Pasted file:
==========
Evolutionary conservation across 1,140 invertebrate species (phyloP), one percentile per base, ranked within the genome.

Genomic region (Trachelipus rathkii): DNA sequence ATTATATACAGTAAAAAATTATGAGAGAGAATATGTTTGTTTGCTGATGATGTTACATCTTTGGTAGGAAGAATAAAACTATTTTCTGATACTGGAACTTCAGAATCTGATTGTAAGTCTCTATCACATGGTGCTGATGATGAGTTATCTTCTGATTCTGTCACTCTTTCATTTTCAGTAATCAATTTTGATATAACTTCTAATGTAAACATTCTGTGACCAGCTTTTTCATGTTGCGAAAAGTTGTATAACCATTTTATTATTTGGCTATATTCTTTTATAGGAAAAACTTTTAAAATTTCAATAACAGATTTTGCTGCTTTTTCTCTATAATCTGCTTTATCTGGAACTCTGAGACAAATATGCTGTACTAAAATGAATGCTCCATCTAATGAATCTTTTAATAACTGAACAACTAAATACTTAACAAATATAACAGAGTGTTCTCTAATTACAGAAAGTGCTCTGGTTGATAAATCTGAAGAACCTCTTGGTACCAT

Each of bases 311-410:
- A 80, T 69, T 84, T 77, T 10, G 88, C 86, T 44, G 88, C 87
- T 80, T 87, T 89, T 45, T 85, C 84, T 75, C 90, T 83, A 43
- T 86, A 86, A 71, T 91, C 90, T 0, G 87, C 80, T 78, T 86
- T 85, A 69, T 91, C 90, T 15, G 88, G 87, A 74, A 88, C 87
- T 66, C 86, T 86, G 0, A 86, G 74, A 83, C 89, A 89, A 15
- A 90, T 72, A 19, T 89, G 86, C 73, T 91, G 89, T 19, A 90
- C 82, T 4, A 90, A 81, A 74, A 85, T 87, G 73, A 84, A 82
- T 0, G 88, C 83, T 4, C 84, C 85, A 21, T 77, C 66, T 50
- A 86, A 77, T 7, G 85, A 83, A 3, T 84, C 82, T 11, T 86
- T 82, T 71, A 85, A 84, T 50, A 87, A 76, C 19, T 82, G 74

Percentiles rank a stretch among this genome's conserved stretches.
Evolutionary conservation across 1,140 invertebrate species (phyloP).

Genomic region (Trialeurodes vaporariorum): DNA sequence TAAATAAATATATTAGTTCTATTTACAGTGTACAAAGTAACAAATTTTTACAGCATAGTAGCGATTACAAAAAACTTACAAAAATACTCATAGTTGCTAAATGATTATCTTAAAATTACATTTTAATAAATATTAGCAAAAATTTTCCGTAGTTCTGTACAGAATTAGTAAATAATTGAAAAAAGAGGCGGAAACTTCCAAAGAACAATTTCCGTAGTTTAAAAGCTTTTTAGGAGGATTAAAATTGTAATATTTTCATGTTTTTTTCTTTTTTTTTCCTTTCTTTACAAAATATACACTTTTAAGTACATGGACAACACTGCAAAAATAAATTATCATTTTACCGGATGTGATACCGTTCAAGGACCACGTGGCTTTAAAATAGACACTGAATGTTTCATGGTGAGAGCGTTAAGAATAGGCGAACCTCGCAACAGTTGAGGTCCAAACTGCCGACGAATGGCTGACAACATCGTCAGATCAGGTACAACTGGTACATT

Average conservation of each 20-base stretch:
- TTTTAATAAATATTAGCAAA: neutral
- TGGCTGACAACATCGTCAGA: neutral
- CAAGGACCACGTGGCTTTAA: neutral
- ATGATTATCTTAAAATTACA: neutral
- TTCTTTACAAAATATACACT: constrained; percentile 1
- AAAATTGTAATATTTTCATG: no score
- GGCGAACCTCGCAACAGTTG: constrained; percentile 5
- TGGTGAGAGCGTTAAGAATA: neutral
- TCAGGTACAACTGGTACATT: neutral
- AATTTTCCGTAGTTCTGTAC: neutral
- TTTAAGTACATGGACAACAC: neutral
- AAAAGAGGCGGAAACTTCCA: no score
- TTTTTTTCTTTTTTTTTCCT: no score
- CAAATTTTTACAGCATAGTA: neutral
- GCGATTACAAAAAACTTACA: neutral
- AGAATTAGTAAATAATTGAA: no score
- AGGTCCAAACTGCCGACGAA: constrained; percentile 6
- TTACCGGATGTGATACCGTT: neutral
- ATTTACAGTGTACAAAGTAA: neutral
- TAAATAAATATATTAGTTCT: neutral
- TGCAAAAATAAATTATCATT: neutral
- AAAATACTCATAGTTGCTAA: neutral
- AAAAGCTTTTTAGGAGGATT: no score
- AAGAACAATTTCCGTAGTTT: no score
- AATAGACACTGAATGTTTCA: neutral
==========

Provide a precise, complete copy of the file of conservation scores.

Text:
Evolutionary conservation across 1,140 invertebrate species (phyloP), one percentile per base, ranked within the genome.

Genomic region (Trachelipus rathkii): DNA sequence ATTATATACAGTAAAAAATTATGAGAGAGAATATGTTTGTTTGCTGATGATGTTACATCTTTGGTAGGAAGAATAAAACTATTTTCTGATACTGGAACTTCAGAATCTGATTGTAAGTCTCTATCACATGGTGCTGATGATGAGTTATCTTCTGATTCTGTCACTCTTTCATTTTCAGTAATCAATTTTGATATAACTTCTAATGTAAACATTCTGTGACCAGCTTTTTCATGTTGCGAAAAGTTGTATAACCATTTTATTATTTGGCTATATTCTTTTATAGGAAAAACTTTTAAAATTTCAATAACAGATTTTGCTGCTTTTTCTCTATAATCTGCTTTATCTGGAACTCTGAGACAAATATGCTGTACTAAAATGAATGCTCCATCTAATGAATCTTTTAATAACTGAACAACTAAATACTTAACAAATATAACAGAGTGTTCTCTAATTACAGAAAGTGCTCTGGTTGATAAATCTGAAGAACCTCTTGGTACCAT

Each of bases 311-410:
- A 80, T 69, T 84, T 77, T 10, G 88, C 86, T 44, G 88, C 87
- T 80, T 87, T 89, T 45, T 85, C 84, T 75, C 90, T 83, A 43
- T 86, A 86, A 71, T 91, C 90, T 0, G 87, C 80, T 78, T 86
- T 85, A 69, T 91, C 90, T 15, G 88, G 87, A 74, A 88, C 87
- T 66, C 86, T 86, G 0, A 86, G 74, A 83, C 89, A 89, A 15
- A 90, T 72, A 19, T 89, G 86, C 73, T 91, G 89, T 19, A 90
- C 82, T 4, A 90, A 81, A 74, A 85, T 87, G 73, A 84, A 82
- T 0, G 88, C 83, T 4, C 84, C 85, A 21, T 77, C 66, T 50
- A 86, A 77, T 7, G 85, A 83, A 3, T 84, C 82, T 11, T 86
- T 82, T 71, A 85, A 84, T 50, A 87, A 76, C 19, T 82, G 74

Percentiles rank a stretch among this genome's conserved stretches.
Evolutionary conservation across 1,140 invertebrate species (phyloP).

Genomic region (Trialeurodes vaporariorum): DNA sequence TAAATAAATATATTAGTTCTATTTACAGTGTACAAAGTAACAAATTTTTACAGCATAGTAGCGATTACAAAAAACTTACAAAAATACTCATAGTTGCTAAATGATTATCTTAAAATTACATTTTAATAAATATTAGCAAAAATTTTCCGTAGTTCTGTACAGAATTAGTAAATAATTGAAAAAAGAGGCGGAAACTTCCAAAGAACAATTTCCGTAGTTTAAAAGCTTTTTAGGAGGATTAAAATTGTAATATTTTCATGTTTTTTTCTTTTTTTTTCCTTTCTTTACAAAATATACACTTTTAAGTACATGGACAACACTGCAAAAATAAATTATCATTTTACCGGATGTGATACCGTTCAAGGACCACGTGGCTTTAAAATAGACACTGAATGTTTCATGGTGAGAGCGTTAAGAATAGGCGAACCTCGCAACAGTTGAGGTCCAAACTGCCGACGAATGGCTGACAACATCGTCAGATCAGGTACAACTGGTACATT

Average conservation of each 20-base stretch:
- TTTTAATAAATATTAGCAAA: neutral
- TGGCTGACAACATCGTCAGA: neutral
- CAAGGACCACGTGGCTTTAA: neutral
- ATGATTATCTTAAAATTACA: neutral
- TTCTTTACAAAATATACACT: constrained; percentile 1
- AAAATTGTAATATTTTCATG: no score
- GGCGAACCTCGCAACAGTTG: constrained; percentile 5
- TGGTGAGAGCGTTAAGAATA: neutral
- TCAGGTACAACTGGTACATT: neutral
- AATTTTCCGTAGTTCTGTAC: neutral
- TTTAAGTACATGGACAACAC: neutral
- AAAAGAGGCGGAAACTTCCA: no score
- TTTTTTTCTTTTTTTTTCCT: no score
- CAAATTTTTACAGCATAGTA: neutral
- GCGATTACAAAAAACTTACA: neutral
- AGAATTAGTAAATAATTGAA: no score
- AGGTCCAAACTGCCGACGAA: constrained; percentile 6
- TTACCGGATGTGATACCGTT: neutral
- ATTTACAGTGTACAAAGTAA: neutral
- TAAATAAATATATTAGTTCT: neutral
- TGCAAAAATAAATTATCATT: neutral
- AAAATACTCATAGTTGCTAA: neutral
- AAAAGCTTTTTAGGAGGATT: no score
- AAGAACAATTTCCGTAGTTT: no score
- AATAGACACTGAATGTTTCA: neutral